Even before Hurricane Charley hit Southern Florida, Convoy of Hope, a Christian disaster relief and community outreach ministry was already prepared.
We knew it would impact Southern Florida and it would hit hard when it hit, Jeff Nene of Convoy of Hope told The Christian Post.
The ministry sent two trucks from its Springfield office in Missouri to the expected area of impact in order to provide immediate assistance to anyone in need once the hurricane had taken its toll.
Convoy of Hope was the first relief organization at Punta Gorda. On August 14, the first truck carrying water arrived at Punta Gorda hours after the hurricane had just left and begin distribute supplies to victims on a 24-hour a day basis.
Soon after, through a collaboration of COH and other ministries, more trailer trucks were dispatched to the area bringing supplies including, water, ice, drinks, food, clothing, paper products, cleaning products, building materials, beds, baby products, flashlights, and even a generator to a church in Port Charlotte, the ministry reported.
As of Aug. 26, sixty-one truckloads of 2.4 million pounds of supplies have reached around 65,000 people in Southwest Florida areas such as Punta Gorda, Port Charlotte, Sanibel Island, Pine Island, Ft. Myers, through Convoy of Hope and its ministry partners.
During a disaster relief outreach event held on Aug. 18 in Punta Gorda, COH also teamed up with The Inspiration Networks (INSP) to increase awareness of the crisis.
The networks project was an appeal to their viewers to get involved, according to Nene, who said that while many people wish to help, not many know how such as where to send financial contributions.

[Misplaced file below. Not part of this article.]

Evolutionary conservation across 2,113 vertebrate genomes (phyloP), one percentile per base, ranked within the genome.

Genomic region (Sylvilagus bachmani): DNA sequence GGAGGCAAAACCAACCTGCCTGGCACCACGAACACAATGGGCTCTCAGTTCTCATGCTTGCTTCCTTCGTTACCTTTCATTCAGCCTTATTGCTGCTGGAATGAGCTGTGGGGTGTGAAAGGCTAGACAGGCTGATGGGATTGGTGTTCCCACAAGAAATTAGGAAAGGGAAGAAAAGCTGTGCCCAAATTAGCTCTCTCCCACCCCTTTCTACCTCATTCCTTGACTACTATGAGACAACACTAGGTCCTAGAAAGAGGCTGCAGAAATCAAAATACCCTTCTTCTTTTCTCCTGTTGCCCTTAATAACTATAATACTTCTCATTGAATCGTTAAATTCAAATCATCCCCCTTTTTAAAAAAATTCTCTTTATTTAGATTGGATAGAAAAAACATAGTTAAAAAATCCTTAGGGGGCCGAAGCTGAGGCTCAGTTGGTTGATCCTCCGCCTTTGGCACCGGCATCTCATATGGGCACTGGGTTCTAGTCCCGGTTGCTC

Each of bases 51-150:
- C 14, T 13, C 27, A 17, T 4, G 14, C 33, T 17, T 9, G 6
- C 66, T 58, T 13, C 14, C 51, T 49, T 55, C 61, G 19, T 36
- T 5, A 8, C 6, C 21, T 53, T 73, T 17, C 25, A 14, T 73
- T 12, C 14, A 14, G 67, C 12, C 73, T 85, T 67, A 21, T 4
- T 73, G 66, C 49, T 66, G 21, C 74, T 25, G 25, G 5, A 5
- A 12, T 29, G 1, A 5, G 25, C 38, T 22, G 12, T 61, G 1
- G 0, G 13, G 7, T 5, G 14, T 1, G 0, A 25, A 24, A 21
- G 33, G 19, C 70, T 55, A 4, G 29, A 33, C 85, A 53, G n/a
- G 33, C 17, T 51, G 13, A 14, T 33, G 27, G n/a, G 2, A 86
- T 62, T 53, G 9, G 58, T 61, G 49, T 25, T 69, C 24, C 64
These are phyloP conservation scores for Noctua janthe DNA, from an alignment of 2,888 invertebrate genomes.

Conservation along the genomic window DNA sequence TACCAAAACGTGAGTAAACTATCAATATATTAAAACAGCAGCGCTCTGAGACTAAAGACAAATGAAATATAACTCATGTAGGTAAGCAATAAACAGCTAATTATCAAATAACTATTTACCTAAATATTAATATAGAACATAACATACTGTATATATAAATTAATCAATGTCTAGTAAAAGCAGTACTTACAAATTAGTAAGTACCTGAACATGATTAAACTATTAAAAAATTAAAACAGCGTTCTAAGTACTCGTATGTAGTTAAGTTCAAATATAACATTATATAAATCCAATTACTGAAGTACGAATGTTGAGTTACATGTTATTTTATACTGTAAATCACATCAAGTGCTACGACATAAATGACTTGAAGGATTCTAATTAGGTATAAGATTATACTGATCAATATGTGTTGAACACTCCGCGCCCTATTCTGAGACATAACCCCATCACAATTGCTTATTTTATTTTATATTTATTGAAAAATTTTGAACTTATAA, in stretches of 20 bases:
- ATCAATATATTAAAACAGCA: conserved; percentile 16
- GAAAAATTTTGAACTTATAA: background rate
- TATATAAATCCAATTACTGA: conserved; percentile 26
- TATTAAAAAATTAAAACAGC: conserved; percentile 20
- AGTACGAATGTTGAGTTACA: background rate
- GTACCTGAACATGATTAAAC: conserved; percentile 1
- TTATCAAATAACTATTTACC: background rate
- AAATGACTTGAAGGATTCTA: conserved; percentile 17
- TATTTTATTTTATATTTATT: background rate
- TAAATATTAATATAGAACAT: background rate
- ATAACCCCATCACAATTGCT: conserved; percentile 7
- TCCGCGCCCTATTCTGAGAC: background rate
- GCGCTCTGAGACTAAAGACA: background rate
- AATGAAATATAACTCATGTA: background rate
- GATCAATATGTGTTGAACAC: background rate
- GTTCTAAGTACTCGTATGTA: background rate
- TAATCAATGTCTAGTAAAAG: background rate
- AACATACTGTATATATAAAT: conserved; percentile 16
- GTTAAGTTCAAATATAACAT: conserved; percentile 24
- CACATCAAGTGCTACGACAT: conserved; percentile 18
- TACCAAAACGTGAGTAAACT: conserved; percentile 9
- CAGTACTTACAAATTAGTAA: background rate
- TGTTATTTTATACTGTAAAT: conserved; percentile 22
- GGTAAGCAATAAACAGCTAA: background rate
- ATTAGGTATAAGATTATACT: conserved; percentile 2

David Cerullo, president and CEO of INSP, and a television production crew spent the day documenting COHs relief efforts, which will be included in a half-hour television special that will run the networks channel on Sept. 4 at 9 p.m. INSP also plans to run public service announcements to alert its viewers.
One of our goals as a cable television network is to encourage our viewers to extend their hands of help and hope to those less fortunate at this very difficult time," said Cerullo.
We share a concern for helping people in need, said Cerullo.These relief efforts demonstrate why this partnership is so important."
In addition to distributing supplies, volunteers from Convoy of Hope spend time listening and praying with hurricane victims, said Nene.
Our real goal is not for us to set up a big Convey of Hope shop, he said, but to empower and equip local churches to reach out.
As Convoy of Hope hands over the reigns to disaster relief efforts to local churches and organization, it hopes to turn its focus to planning its Sept. 11 community outreach in Springfield, which will give away free groceries and other services to an expected crowd of 7,000-8,000 people.
For more information on Convoy of Hope, visit www.convoyofhope.org, or on INSP, visit www.insp.com.